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KNOWLEDGE THROUGH THE IRON CURTAIN – Transferring Knowledge and Technology in Cold War Europe


Research on the Cold War to date has focused mainly on the politics of the two superpowers, the Soviet Union and the United States, and has stressed political conflicts and global bipolarity. This research project will provide a new perspective on the history of the Cold War era in two ways. Firstly, we study East-West connections “behind the scenes” in Europe from the point of view of knowledge and technology transfer. We have found that knowledge and technology continued to flow through the Iron Curtain during the Cold War. In contrast to most of the existing historiography on the Cold War, we analyse the continuities involved and the co-existence of the East and West rather than just the conflicts. The transfer of knowledge and technology was based on and strengthened old ties between countries even if they were members of opposing political and military alliances.

Secondly, in the field of technology transfer, we study the role of “smaller” European countries that were located near the Iron Curtain on either the Eastern, or Western side of it. Small countries often acted as important intermediary actors in the transfer of knowledge between East and West. We will therefore look not only at the policies of smaller countries from the point of view of the bipolar Cold War world, but will also treat them as independent actors, pursuing their own interests and goals in the East-West confrontation and their own relationships with the great powers.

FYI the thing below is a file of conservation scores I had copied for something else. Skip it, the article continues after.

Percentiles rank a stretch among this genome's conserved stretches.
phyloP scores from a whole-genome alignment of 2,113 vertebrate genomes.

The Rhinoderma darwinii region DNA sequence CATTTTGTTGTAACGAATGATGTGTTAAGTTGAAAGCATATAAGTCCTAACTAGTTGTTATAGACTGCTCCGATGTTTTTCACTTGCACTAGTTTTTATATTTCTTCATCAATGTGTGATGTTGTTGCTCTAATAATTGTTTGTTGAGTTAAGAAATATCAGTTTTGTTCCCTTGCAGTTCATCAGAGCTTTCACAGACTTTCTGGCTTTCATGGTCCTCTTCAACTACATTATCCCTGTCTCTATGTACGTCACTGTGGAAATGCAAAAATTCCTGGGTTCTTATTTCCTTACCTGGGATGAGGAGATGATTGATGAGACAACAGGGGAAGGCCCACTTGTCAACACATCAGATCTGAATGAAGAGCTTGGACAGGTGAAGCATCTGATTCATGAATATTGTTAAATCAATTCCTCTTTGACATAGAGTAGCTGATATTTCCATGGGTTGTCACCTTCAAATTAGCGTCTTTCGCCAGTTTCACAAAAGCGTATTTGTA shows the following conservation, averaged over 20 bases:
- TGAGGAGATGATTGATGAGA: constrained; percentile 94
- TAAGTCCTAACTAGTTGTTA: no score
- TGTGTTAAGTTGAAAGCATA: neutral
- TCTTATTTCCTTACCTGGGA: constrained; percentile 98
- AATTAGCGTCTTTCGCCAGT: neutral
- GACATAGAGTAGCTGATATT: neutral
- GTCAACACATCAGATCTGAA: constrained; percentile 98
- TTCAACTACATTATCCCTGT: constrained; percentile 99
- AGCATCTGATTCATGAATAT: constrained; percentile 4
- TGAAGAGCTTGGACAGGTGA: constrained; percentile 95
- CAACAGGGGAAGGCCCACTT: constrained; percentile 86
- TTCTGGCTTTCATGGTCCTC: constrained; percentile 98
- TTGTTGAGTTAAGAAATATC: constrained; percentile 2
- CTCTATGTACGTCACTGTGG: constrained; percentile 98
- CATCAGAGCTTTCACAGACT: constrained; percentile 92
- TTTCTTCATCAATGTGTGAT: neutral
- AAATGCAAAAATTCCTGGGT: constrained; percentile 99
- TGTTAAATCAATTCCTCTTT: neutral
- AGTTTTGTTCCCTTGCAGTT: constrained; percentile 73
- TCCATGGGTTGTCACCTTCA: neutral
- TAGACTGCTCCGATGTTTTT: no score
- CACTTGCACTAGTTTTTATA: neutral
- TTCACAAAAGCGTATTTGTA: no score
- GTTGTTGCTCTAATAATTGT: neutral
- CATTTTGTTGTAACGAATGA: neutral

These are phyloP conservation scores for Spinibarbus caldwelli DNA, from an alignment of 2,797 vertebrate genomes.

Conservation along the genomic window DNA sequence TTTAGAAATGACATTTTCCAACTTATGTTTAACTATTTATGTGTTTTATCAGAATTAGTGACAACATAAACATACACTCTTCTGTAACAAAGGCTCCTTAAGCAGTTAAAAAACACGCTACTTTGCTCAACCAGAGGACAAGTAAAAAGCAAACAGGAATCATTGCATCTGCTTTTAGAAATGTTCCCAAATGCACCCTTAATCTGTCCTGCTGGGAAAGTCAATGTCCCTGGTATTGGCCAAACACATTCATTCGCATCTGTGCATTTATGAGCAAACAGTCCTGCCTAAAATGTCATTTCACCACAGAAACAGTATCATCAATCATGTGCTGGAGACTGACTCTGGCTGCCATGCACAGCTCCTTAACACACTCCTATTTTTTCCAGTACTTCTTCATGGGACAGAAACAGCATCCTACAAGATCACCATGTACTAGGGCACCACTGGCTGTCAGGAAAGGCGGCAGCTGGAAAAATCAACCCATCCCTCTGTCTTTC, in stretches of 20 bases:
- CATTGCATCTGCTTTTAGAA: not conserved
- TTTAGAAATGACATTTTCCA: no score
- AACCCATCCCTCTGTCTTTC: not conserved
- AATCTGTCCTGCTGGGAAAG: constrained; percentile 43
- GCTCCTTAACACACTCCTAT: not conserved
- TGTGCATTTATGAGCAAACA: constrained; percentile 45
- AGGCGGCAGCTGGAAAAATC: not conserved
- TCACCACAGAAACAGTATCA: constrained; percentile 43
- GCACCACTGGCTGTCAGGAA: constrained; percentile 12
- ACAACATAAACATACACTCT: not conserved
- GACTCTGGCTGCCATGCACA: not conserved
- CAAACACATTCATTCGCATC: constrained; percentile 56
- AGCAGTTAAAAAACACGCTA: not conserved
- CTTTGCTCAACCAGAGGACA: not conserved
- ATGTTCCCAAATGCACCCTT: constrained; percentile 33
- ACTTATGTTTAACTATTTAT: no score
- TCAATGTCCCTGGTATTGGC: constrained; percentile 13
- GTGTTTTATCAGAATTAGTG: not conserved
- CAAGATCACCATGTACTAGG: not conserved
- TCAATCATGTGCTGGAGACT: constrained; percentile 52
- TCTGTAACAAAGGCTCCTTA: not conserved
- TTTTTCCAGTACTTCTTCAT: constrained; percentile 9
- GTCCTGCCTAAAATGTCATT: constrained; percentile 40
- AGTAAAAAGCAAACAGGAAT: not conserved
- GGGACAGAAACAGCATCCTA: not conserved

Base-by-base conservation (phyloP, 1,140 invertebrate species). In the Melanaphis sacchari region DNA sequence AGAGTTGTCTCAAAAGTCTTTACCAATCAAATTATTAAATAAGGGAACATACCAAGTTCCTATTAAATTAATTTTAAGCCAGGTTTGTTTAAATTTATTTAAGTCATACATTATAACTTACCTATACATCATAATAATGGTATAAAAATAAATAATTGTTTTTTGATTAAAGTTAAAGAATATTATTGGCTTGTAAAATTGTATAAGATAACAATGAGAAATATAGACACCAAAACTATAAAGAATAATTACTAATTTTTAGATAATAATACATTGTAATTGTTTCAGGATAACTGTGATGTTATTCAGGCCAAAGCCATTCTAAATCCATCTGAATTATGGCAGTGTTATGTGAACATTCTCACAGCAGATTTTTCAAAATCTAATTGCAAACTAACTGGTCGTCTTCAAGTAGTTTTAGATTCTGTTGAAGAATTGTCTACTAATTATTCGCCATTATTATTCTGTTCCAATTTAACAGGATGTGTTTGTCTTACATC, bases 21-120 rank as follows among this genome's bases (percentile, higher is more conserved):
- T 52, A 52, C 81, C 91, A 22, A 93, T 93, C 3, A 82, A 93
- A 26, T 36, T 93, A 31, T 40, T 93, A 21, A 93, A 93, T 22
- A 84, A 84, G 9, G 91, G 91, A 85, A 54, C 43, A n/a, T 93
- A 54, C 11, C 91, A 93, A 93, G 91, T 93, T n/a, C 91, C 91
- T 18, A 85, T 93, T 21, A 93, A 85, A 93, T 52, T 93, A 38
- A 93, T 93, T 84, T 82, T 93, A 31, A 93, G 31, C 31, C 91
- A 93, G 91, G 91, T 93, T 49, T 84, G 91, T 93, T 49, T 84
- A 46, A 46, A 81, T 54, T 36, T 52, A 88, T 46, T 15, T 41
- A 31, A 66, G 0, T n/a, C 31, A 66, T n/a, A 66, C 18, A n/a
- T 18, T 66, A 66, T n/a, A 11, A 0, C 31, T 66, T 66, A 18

The main objective of the research is to investigate knowledge transfer from the macro level (super power level, international and supranational level) through the intermediate level (small countries, commission level) to the micro level (enterprise level, individual actors). The main empirical framework for the research will be historical with a multidisciplinary approach, which means the utilization of theoretical tools from social sciences, economics and cultural studies. The project will benefit mainly from two theoretical frameworks: the analysis of Cold War rhetoric and network analysis. In the project, references to the Cold War are studied as rhetorical devices, not as shared values among the actors. The main sources will be archival material and interviews.


  © Pia Koivunen & KIC research group.